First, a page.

Dishonest wealth

The parable of the dishonest steward is not easy to understand and one of the common questions about it is: Why did the master commend the dishonest steward? One thing that can be said of this parable is that the master was not commending the steward for his dishonesty. After all, the steward was fired for his dishonesty – he was squandering his master’s property.

One of the plausible explanations for this parable is that the steward had been undercharging and overcharging his master’s debtors; he would undercharge his friends and thereby squander his master’s property, but he would also overcharge others so that he can keep the rest for himself. At that time, many business deals were paid in kind rather than cash. So, the first debtor actually owed the master only what was equivalent to 50 measures of olive oil, but was charged 100 by the steward. As for the second debtor, only the equivalent of 80 kors of wheat was actually owed to the master, but the steward charged him 100. The steward got caught in his dishonest dealings and was going to be fired, so he called in the debtors and asked them to pay only what was owed to his master. By doing so, he was trying to gain favors with his master’s debtors so that he could ask them to return the favor later on.  

The master commended the dishonest steward for acting prudently. What is prudence? It is a virtue with two parts: it uses reason to discern what is good, and it helps us to choose the right way to do it. The steward, although having made dishonest deals in the past, exercised prudence by giving up his excessive commissions, even though he had an ulterior motive to gain favors with the debtors.  

Jesus said to His disciples, “Make friends for yourselves with dishonest wealth, so that when it fails, you will be welcomed into eternal dwellings.” (Luke 16:9) In this scripture passage, the term “dishonest wealth” is a literal translation from the original Greek term for “mammon of iniquity.” This was a term for money in general because money has the tendency to be used as an instrument of dishonesty. Therefore, Jesus was not encouraging His disciples to be dishonest like the steward in the parable; rather, He was teaching them to make use of money wisely in this life, so that they can be welcomed into heaven in the next life.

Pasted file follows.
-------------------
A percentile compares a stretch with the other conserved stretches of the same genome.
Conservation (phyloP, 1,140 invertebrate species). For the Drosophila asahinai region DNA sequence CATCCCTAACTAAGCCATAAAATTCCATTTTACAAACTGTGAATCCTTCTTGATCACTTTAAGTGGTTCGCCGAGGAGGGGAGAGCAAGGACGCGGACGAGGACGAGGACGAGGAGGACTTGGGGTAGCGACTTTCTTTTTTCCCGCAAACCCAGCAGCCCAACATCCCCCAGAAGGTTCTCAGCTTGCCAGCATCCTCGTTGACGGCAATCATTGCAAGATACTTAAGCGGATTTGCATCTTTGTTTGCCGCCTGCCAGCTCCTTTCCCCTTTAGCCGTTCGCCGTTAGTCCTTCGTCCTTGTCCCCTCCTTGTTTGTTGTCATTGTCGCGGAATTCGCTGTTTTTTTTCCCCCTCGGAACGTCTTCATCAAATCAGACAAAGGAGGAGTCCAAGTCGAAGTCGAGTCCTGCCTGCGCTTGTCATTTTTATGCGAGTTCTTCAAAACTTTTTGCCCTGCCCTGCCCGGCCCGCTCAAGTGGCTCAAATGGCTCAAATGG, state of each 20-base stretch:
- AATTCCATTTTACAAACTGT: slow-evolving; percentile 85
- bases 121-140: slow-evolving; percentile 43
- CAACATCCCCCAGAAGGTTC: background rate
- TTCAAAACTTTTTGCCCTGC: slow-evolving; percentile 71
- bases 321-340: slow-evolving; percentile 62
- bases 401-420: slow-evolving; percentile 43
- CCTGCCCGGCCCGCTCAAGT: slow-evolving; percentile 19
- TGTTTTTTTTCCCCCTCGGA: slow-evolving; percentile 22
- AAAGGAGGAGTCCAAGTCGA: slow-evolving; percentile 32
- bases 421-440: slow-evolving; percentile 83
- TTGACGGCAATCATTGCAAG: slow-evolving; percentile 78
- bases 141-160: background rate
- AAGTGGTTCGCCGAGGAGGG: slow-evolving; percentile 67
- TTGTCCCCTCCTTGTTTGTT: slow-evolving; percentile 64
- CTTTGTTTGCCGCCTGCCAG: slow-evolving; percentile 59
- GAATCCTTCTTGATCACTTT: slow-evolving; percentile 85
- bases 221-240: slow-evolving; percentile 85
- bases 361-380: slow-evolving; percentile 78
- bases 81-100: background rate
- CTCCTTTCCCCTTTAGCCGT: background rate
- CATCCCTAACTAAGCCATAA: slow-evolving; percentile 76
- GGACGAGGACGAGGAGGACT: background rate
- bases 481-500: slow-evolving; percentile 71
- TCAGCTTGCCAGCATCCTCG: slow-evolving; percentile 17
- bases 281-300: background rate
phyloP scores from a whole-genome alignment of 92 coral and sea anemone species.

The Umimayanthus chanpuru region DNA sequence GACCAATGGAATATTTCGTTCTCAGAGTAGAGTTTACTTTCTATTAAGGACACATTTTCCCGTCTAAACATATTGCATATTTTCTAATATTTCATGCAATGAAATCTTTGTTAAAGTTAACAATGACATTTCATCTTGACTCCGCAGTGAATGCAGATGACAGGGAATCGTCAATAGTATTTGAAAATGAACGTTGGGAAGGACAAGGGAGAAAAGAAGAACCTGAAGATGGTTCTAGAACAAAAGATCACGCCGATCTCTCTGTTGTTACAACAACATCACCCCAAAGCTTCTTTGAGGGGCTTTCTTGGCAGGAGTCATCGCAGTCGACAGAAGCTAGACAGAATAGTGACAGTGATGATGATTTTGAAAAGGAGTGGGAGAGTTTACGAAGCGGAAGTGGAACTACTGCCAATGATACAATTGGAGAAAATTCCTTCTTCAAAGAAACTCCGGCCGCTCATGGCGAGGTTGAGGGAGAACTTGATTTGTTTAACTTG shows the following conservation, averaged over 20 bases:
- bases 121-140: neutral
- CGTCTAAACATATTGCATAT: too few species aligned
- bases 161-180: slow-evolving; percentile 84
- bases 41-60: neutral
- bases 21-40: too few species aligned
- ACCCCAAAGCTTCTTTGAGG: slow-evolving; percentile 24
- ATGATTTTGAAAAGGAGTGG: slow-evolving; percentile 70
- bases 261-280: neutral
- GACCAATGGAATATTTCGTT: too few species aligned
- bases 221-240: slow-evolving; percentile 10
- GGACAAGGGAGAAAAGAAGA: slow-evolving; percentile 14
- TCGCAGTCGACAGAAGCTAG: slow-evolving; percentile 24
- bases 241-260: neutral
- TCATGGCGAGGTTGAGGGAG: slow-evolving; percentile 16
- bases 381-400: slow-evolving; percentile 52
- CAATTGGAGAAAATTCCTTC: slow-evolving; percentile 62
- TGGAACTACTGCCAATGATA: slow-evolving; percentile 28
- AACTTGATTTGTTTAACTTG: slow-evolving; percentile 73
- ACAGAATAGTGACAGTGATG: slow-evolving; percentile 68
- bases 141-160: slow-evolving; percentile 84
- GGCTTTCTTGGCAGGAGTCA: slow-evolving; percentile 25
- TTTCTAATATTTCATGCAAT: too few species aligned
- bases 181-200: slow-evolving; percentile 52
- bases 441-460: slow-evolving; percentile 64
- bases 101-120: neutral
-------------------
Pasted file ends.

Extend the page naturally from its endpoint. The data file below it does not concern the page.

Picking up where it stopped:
Many working adults exercise prudence by saving money for retirement. But Jesus teaches us that we can also be prudent with money in the sense that we can use it in order to gain friends in heaven (cf. Luke 16:9), or to store treasure in heaven (cf. Matthew 6:20). Some people may think that being charitable means giving away money to anyone who asks for it, but where is the prudence in that? We can give to charity prudently by giving only to worthy charities – organizations which use your donations solely for their intended purpose.

Jesus concludes this teaching by telling His disciples, “No servant can serve two masters. He will either hate one and love the other, or be devoted to one and despise the other. You cannot serve God and mammon.” (Luke 16:13) Those who serve mammon cannot part with their money, and if they do, they only give, at best, the “surplus of their wealth” (cf. Luke 21:4, Mark 12:44). On the other hand, those who serve God give generously whenever a true need arises, especially to those who cannot repay them (cf. Luke 14:12-14).

The Funeral Mass for Chiang Mama will be on Monday, September 19 at 10:30am. The Chiang family thanks you for your prayers and kind support.   

The old and worn-put counter tops and cabinets in the kitchen will be removed and replaced with new counter tops and cabinets. The new cabinets were bought by a benefactor of our church, and Habitat for Humanity will provide the installation. We will need 2 strong volunteers to help with the removal of the old cabinets on Tuesday, September 20. We will also need 4 volunteers to help with the painting from September 27 to September 30. The sign-up sheet is posted on the kitchen door. Please write your name and indicate the date and time that you can come and help out.

The USCCB is hosting a free virtual Eucharistic Revival Conference on September 22-24, 2022. The Conference is in English. If you wish to join, you need to register online at: Eucharistic Revival Conference.

Attention all Pastoral Council members, our monthly meeting for September will be held today after Mass in the Conference Room.

Prayer List: Guo Huici, Pan Bohao, Wang Dacheng, Long Guorui, Zhang Qiang, Xu Taicheng and Qiu Laihao.